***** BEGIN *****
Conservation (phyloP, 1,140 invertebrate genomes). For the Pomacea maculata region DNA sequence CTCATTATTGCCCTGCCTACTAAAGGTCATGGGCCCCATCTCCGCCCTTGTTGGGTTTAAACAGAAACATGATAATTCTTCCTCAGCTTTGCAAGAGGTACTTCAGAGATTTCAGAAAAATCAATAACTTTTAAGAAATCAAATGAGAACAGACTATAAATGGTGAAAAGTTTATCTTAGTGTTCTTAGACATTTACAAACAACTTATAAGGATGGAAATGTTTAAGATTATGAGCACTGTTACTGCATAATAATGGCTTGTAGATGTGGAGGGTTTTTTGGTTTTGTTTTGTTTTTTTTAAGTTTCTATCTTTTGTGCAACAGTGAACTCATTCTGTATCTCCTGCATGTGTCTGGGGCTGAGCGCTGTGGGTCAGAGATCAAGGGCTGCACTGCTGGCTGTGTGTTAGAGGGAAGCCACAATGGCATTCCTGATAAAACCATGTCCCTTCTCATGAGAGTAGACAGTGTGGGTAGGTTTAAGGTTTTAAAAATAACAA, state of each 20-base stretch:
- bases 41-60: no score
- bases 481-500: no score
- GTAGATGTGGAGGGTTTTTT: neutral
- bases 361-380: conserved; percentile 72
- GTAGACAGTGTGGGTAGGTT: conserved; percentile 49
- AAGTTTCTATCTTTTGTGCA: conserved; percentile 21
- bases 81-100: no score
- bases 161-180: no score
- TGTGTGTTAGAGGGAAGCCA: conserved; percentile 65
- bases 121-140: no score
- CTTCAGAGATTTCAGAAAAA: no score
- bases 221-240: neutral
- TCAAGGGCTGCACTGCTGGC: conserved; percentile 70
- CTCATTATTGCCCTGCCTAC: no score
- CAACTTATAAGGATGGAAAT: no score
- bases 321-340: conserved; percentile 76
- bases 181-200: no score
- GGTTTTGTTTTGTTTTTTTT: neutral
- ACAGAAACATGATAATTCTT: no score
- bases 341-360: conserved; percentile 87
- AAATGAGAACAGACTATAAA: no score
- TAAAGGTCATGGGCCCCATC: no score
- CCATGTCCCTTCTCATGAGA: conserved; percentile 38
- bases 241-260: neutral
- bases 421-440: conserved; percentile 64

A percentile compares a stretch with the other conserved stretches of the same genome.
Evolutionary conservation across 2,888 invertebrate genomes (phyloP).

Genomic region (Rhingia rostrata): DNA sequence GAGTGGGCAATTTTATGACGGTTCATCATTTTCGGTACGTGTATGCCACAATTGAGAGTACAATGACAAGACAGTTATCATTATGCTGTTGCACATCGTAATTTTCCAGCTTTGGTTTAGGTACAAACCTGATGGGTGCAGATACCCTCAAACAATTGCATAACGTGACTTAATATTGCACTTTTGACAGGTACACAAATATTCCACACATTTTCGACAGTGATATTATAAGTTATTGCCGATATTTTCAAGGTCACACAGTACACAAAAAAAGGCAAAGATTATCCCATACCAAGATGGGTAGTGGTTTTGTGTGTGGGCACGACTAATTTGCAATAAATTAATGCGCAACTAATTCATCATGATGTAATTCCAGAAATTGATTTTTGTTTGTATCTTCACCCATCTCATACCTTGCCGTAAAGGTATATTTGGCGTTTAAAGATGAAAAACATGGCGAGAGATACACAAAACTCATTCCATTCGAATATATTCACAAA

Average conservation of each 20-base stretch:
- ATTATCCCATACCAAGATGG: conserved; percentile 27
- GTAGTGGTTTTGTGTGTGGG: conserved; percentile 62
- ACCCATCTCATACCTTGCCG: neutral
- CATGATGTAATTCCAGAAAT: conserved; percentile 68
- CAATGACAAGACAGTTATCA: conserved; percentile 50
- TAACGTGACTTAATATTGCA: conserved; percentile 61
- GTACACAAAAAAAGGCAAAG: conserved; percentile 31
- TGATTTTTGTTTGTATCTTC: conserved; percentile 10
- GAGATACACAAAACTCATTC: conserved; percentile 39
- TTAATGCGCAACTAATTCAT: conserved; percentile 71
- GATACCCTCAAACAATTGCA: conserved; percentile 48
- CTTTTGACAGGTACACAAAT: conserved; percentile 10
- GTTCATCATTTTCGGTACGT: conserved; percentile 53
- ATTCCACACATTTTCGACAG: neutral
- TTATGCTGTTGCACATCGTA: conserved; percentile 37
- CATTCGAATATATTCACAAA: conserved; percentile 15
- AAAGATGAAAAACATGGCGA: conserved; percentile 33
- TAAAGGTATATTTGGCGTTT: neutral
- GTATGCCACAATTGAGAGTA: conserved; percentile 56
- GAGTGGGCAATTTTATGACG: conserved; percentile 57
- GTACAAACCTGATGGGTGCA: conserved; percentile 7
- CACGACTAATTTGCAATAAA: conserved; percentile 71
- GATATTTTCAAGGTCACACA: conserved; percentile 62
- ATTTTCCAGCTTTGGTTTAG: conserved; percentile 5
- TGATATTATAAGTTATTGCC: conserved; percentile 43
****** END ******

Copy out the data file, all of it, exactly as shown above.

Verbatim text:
Conservation (phyloP, 1,140 invertebrate genomes). For the Pomacea maculata region DNA sequence CTCATTATTGCCCTGCCTACTAAAGGTCATGGGCCCCATCTCCGCCCTTGTTGGGTTTAAACAGAAACATGATAATTCTTCCTCAGCTTTGCAAGAGGTACTTCAGAGATTTCAGAAAAATCAATAACTTTTAAGAAATCAAATGAGAACAGACTATAAATGGTGAAAAGTTTATCTTAGTGTTCTTAGACATTTACAAACAACTTATAAGGATGGAAATGTTTAAGATTATGAGCACTGTTACTGCATAATAATGGCTTGTAGATGTGGAGGGTTTTTTGGTTTTGTTTTGTTTTTTTTAAGTTTCTATCTTTTGTGCAACAGTGAACTCATTCTGTATCTCCTGCATGTGTCTGGGGCTGAGCGCTGTGGGTCAGAGATCAAGGGCTGCACTGCTGGCTGTGTGTTAGAGGGAAGCCACAATGGCATTCCTGATAAAACCATGTCCCTTCTCATGAGAGTAGACAGTGTGGGTAGGTTTAAGGTTTTAAAAATAACAA, state of each 20-base stretch:
- bases 41-60: no score
- bases 481-500: no score
- GTAGATGTGGAGGGTTTTTT: neutral
- bases 361-380: conserved; percentile 72
- GTAGACAGTGTGGGTAGGTT: conserved; percentile 49
- AAGTTTCTATCTTTTGTGCA: conserved; percentile 21
- bases 81-100: no score
- bases 161-180: no score
- TGTGTGTTAGAGGGAAGCCA: conserved; percentile 65
- bases 121-140: no score
- CTTCAGAGATTTCAGAAAAA: no score
- bases 221-240: neutral
- TCAAGGGCTGCACTGCTGGC: conserved; percentile 70
- CTCATTATTGCCCTGCCTAC: no score
- CAACTTATAAGGATGGAAAT: no score
- bases 321-340: conserved; percentile 76
- bases 181-200: no score
- GGTTTTGTTTTGTTTTTTTT: neutral
- ACAGAAACATGATAATTCTT: no score
- bases 341-360: conserved; percentile 87
- AAATGAGAACAGACTATAAA: no score
- TAAAGGTCATGGGCCCCATC: no score
- CCATGTCCCTTCTCATGAGA: conserved; percentile 38
- bases 241-260: neutral
- bases 421-440: conserved; percentile 64

A percentile compares a stretch with the other conserved stretches of the same genome.
Evolutionary conservation across 2,888 invertebrate genomes (phyloP).

Genomic region (Rhingia rostrata): DNA sequence GAGTGGGCAATTTTATGACGGTTCATCATTTTCGGTACGTGTATGCCACAATTGAGAGTACAATGACAAGACAGTTATCATTATGCTGTTGCACATCGTAATTTTCCAGCTTTGGTTTAGGTACAAACCTGATGGGTGCAGATACCCTCAAACAATTGCATAACGTGACTTAATATTGCACTTTTGACAGGTACACAAATATTCCACACATTTTCGACAGTGATATTATAAGTTATTGCCGATATTTTCAAGGTCACACAGTACACAAAAAAAGGCAAAGATTATCCCATACCAAGATGGGTAGTGGTTTTGTGTGTGGGCACGACTAATTTGCAATAAATTAATGCGCAACTAATTCATCATGATGTAATTCCAGAAATTGATTTTTGTTTGTATCTTCACCCATCTCATACCTTGCCGTAAAGGTATATTTGGCGTTTAAAGATGAAAAACATGGCGAGAGATACACAAAACTCATTCCATTCGAATATATTCACAAA

Average conservation of each 20-base stretch:
- ATTATCCCATACCAAGATGG: conserved; percentile 27
- GTAGTGGTTTTGTGTGTGGG: conserved; percentile 62
- ACCCATCTCATACCTTGCCG: neutral
- CATGATGTAATTCCAGAAAT: conserved; percentile 68
- CAATGACAAGACAGTTATCA: conserved; percentile 50
- TAACGTGACTTAATATTGCA: conserved; percentile 61
- GTACACAAAAAAAGGCAAAG: conserved; percentile 31
- TGATTTTTGTTTGTATCTTC: conserved; percentile 10
- GAGATACACAAAACTCATTC: conserved; percentile 39
- TTAATGCGCAACTAATTCAT: conserved; percentile 71
- GATACCCTCAAACAATTGCA: conserved; percentile 48
- CTTTTGACAGGTACACAAAT: conserved; percentile 10
- GTTCATCATTTTCGGTACGT: conserved; percentile 53
- ATTCCACACATTTTCGACAG: neutral
- TTATGCTGTTGCACATCGTA: conserved; percentile 37
- CATTCGAATATATTCACAAA: conserved; percentile 15
- AAAGATGAAAAACATGGCGA: conserved; percentile 33
- TAAAGGTATATTTGGCGTTT: neutral
- GTATGCCACAATTGAGAGTA: conserved; percentile 56
- GAGTGGGCAATTTTATGACG: conserved; percentile 57
- GTACAAACCTGATGGGTGCA: conserved; percentile 7
- CACGACTAATTTGCAATAAA: conserved; percentile 71
- GATATTTTCAAGGTCACACA: conserved; percentile 62
- ATTTTCCAGCTTTGGTTTAG: conserved; percentile 5
- TGATATTATAAGTTATTGCC: conserved; percentile 43